OUR BURNING PLANET
A safe space for rural women, by rural women
The discourse around the climate emergency remains inaccessible to rural women who grapple with limited access to healthcare services, education and realisation of their basic human rights. These women know that the climate is changing, but are not equipped with resilience tools to help sustain their crop production and maintain food sovereignty.
Travelling in caravans, hundreds of rural women from Zambia, Zimbabwe, Swaziland, Lesotho, Malawi, Mozambique, and Namibia trekked their way to Johannesburg to gather for the Rural Women’s Assembly’s (RWA) 10th-anniversary conference. Of the many issues that the women tackled, the climate emergency was central to many of the discussions.
They formed an alliance of rural women from southern African countries who gathered over three days to teach and share sustainable farming methods, ideas on African feminist perspectives and restoring indigenous farming practices – as part of a broader movement to empower rural women.
“As RWA we are fighting the issues of climate change,” Flaida Macheza from Mozambique told Daily Maverick. “We are thinking of mechanisms to help us become resilient, and how we can accommodate issues of climate emergency in our own daily lives.”
Just three weeks ago, a global cohort of about 11,000 scientists endorsed research that the climate emergency should be given the urgency it requires, and stringent measures must be implemented, solidifying the many calls from activist groups, researchers and global citizens to declare climate emergency a crisis.
However, a bigger challenge in the climate emergency narrative is how the discourse is often had at a high-end level at the expense of excluding marginalised groups like rural women, who live closest to nature. Macheza told Daily Maverick that as a result of indigenous knowledge, often these women know that the climate is changing – sea levels are rising, and the globe is getting warmer – but are not equipped with resilience tools to help sustain their crop production and maintain food sovereignty.
“They see this in their crops, rain patterns and how farms are relying more on chemical fertilisers to fast-track harvest time,” Macheza said.
The Rural Women’s Assembly was established in 2009 and its founding mandate was to represent rural women who work on farms, and it bolsters a cohort of more than 20,000 rural women in small-scale farming, manufacturing, crafts making and other trades.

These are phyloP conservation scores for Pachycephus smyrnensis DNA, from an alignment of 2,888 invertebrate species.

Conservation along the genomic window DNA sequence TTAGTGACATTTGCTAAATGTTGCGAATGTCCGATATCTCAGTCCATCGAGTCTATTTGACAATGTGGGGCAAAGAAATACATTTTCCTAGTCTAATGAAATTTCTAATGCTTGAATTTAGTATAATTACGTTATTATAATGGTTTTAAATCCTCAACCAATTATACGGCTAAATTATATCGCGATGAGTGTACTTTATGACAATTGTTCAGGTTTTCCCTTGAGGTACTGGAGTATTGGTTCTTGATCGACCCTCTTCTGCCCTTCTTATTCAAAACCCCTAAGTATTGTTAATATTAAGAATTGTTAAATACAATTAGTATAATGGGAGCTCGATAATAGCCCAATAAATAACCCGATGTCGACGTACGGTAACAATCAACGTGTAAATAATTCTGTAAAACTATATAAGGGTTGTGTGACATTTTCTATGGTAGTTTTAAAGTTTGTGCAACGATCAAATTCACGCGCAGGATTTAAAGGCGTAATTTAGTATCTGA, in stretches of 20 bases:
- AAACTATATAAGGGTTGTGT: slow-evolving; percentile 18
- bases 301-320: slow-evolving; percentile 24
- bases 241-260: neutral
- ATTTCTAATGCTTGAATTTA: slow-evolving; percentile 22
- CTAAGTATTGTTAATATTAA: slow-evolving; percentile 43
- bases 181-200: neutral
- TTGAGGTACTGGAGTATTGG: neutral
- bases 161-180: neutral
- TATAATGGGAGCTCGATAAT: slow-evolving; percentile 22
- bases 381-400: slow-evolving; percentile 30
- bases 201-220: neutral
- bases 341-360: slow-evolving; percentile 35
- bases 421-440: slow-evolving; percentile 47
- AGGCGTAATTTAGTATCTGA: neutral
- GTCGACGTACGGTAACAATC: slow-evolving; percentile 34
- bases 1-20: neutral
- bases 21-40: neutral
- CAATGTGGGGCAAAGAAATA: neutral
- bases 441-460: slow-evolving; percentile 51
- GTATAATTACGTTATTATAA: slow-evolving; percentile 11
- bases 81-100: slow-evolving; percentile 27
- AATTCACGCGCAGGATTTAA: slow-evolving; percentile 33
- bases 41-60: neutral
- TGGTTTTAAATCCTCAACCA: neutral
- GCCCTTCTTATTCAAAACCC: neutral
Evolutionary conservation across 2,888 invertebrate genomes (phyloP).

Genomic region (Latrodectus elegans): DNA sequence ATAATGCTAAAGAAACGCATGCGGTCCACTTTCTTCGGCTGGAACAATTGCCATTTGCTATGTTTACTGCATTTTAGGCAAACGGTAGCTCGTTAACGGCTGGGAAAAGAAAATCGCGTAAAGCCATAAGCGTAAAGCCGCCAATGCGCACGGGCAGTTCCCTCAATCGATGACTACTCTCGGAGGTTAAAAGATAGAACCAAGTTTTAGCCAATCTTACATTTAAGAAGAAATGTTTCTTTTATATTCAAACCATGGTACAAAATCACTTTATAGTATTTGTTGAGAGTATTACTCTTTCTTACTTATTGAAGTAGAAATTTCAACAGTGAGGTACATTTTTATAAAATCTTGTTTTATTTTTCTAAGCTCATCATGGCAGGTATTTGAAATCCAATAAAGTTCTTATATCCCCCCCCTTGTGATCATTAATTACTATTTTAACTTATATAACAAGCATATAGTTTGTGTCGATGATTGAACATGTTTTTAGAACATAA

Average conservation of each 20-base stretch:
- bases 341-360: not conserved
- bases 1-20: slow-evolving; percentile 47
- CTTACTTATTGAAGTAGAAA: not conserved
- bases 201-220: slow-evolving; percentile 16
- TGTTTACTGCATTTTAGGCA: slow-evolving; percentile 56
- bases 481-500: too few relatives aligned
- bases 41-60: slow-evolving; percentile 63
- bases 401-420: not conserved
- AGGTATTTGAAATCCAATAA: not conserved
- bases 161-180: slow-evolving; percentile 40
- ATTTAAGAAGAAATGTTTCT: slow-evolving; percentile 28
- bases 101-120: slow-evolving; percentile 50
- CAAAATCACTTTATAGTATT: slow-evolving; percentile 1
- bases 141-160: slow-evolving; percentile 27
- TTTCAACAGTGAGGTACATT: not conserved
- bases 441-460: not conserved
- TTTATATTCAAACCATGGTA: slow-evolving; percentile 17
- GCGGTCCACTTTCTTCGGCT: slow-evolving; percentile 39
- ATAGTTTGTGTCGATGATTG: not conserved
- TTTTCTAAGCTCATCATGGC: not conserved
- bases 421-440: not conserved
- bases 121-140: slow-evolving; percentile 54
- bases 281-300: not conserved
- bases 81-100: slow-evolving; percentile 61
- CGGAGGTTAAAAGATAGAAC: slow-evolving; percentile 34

Gender inequalities persist in rural areas and are evident in rural women’s unequal access to power and resources that widen gender gaps. Fifty percent of Africa’s population constitutes women and about 80% reside in rural areas, with most employed in agriculture.
The Rural Women’s Assembly runs leadership, feminist and home schools across all regions where it has members.
“The unfortunate thing about feminism, as with any other ideology, is that it’s not always well understood by those that are not within the same circle,” said Virginia Muwanigwa, CEO of the Zimbabwean Gender Commission.
“What is important is that for those that call themselves feminists, they have to be able to package the message of feminism in day-to-day language,” she added.
Macheza said that in the 10 years that the alliance has existed they have witnessed many of the rural women return to their communities and establish spaces for idea sharing and skills transfer – spaces that empower women to find their voice and fight for each other’s rights and those of their children.
Alice Kachere, 49, has been a small-scale farmer for almost 16 years and she grows groundnuts, soya, beans, sweet potatoes and maize. Born in Lilongwe, Malawi, she says she grew up in a family that farmed for sustenance. Though her farming career was moulded at home during her childhood, she says it was only after the death of her second husband in 2003 that she considered formalising it.
Kachere said weather patterns in Malawi affect women and children the most as was witnessed when cyclone Idai killed more than 1,300 people.
“Climate change is real, and it is among us. We are affected by climate change as farmers. Often, in our monthly meetings, we discuss the issue and come up with solutions. We have been encouraging farmers to use more indigenous seeds because they promote soil resilience,” said Kachere.
Patriarchy has a stronghold in rural areas resulting from cultural and religious norms, with some still rooted in a belief system that commodifies women. Many of the discussions held from the first day of the conference provided a platform for an African-feminist perspective for rural women.
A small market was put together for the women to sell and display their produce and crafts, which ranged from beaded jewellerey and handwoven bags to blankets, herbal medicines, beans, dried fish and maize.
Macheza told Daily Maverick that they have received many calls from other African countries not covered in the southern region who need a safe space like the Rural Women’s Assembly. But often the political climate of some countries renders their efforts impossible.
“Moving forward, we need to capacitate leadership. We like to see each country having a strong Rural Women Assembly and we would really like to see the intellectual property of seeds in the hands of the peasant, rural women and not with companies,” said Macheza. DM